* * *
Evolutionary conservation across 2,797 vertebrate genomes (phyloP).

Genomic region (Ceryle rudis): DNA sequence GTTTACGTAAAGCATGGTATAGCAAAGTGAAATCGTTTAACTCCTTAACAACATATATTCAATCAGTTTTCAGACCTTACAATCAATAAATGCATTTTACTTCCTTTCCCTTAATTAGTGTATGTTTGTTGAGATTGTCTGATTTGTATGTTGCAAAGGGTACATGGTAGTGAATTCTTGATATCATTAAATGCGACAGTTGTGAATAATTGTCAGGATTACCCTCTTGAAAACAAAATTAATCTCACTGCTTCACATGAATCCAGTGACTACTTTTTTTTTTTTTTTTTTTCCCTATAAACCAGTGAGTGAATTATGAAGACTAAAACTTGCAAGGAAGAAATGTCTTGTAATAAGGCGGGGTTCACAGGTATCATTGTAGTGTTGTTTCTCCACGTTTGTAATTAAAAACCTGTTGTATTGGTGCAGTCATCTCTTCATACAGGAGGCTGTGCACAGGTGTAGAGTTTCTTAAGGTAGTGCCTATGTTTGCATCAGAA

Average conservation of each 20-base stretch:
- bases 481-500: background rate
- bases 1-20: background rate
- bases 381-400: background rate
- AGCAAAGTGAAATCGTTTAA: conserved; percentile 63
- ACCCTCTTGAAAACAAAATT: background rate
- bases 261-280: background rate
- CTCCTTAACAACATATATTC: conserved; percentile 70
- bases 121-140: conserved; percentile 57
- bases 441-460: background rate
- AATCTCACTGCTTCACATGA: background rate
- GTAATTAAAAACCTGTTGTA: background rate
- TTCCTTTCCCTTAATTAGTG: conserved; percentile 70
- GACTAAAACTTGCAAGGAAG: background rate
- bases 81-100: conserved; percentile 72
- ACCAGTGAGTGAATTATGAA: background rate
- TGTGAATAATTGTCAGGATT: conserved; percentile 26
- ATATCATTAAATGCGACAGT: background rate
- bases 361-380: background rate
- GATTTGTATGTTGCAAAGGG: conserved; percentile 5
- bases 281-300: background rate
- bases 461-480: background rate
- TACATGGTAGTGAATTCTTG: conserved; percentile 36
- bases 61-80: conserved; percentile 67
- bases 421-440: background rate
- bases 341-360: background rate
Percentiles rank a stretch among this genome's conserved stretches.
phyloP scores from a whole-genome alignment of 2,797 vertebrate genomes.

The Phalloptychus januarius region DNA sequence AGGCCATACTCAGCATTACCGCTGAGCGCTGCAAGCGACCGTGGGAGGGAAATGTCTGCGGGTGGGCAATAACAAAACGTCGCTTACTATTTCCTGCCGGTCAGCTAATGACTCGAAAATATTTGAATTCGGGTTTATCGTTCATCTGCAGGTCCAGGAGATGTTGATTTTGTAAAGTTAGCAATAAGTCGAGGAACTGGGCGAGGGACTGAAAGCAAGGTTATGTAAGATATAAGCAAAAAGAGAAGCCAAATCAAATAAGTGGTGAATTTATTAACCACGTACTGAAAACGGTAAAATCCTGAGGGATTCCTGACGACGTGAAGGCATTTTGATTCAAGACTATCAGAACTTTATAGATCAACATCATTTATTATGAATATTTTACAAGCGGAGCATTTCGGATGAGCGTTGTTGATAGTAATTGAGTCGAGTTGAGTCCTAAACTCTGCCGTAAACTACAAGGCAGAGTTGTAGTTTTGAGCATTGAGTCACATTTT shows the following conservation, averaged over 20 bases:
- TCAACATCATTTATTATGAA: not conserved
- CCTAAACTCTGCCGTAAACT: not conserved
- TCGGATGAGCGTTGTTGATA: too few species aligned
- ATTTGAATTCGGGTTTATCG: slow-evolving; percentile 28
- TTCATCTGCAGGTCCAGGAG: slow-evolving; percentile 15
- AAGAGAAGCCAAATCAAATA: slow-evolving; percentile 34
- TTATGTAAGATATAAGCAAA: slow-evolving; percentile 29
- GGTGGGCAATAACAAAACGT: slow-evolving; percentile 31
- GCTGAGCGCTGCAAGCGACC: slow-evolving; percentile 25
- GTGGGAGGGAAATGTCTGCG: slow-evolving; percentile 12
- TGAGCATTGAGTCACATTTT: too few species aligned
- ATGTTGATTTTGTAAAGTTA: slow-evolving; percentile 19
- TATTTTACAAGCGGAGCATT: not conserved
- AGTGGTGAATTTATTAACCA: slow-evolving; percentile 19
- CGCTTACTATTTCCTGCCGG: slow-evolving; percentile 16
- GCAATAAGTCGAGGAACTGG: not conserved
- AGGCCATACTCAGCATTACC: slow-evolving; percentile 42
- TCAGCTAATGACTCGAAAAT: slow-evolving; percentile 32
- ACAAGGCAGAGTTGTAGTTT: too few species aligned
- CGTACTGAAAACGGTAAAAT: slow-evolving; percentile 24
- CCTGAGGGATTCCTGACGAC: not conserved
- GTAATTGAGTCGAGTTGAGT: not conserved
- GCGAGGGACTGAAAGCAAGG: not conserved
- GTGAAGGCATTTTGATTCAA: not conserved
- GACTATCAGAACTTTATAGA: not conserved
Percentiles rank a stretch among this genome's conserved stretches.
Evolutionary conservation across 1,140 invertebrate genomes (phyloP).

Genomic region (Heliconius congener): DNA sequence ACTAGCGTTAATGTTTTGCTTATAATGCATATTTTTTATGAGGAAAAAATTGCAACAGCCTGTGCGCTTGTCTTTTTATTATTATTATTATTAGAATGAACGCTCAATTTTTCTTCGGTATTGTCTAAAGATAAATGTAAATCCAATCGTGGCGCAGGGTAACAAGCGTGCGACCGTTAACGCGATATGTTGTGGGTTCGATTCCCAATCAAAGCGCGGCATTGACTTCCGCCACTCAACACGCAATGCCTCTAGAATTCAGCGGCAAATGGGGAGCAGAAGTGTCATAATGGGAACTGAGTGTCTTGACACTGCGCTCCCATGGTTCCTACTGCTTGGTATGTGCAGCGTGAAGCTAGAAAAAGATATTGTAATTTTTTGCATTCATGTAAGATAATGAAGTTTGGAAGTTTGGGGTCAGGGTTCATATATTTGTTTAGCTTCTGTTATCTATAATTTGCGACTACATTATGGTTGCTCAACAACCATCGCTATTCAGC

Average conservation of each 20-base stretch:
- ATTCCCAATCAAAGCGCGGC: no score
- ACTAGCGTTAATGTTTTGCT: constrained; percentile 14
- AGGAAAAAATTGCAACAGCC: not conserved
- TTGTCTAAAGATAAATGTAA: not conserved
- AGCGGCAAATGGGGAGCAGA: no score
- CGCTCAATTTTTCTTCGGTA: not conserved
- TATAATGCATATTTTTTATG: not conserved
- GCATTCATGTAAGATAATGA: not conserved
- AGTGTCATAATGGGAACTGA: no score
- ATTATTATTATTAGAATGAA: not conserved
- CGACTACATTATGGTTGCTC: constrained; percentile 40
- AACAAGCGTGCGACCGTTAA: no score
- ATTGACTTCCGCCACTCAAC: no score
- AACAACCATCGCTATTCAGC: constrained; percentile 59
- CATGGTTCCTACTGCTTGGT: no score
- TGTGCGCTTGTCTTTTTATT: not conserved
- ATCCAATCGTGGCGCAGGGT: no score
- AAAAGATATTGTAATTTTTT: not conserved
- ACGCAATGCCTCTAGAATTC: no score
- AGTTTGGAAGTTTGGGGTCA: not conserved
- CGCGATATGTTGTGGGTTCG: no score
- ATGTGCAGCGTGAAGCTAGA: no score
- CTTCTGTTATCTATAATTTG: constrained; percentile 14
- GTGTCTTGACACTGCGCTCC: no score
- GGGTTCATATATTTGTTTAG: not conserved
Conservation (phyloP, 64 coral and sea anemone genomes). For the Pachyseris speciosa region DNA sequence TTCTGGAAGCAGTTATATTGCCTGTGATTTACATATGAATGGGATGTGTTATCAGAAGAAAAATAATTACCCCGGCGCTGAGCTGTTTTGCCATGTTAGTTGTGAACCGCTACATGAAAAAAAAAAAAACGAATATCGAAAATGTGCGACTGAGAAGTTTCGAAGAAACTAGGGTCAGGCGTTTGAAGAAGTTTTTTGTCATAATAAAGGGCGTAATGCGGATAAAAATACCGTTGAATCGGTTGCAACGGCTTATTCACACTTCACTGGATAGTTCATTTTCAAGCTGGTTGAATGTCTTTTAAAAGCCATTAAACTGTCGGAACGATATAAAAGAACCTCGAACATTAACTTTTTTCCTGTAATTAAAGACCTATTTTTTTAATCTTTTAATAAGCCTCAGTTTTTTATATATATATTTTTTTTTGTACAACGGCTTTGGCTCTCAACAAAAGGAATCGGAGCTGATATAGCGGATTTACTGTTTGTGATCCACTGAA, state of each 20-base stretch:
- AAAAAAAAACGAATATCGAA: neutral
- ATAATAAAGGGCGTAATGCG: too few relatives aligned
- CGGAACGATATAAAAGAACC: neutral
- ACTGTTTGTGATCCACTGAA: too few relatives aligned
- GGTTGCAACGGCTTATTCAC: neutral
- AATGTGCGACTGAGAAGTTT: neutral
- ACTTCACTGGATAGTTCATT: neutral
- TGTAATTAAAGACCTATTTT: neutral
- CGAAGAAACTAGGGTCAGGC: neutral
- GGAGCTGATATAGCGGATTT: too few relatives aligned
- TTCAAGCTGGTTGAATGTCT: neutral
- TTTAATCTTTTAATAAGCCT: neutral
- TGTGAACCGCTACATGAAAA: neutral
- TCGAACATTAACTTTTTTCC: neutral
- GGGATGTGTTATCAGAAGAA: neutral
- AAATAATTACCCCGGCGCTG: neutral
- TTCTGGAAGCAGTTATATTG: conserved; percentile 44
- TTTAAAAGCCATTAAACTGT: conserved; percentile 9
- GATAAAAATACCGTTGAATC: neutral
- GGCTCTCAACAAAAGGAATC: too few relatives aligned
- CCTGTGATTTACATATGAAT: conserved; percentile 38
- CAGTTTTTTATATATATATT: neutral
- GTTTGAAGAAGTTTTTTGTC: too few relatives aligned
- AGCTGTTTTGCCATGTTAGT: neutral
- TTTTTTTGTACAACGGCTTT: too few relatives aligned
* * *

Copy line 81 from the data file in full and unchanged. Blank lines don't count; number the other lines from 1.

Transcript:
- CGCGATATGTTGTGGGTTCG: no score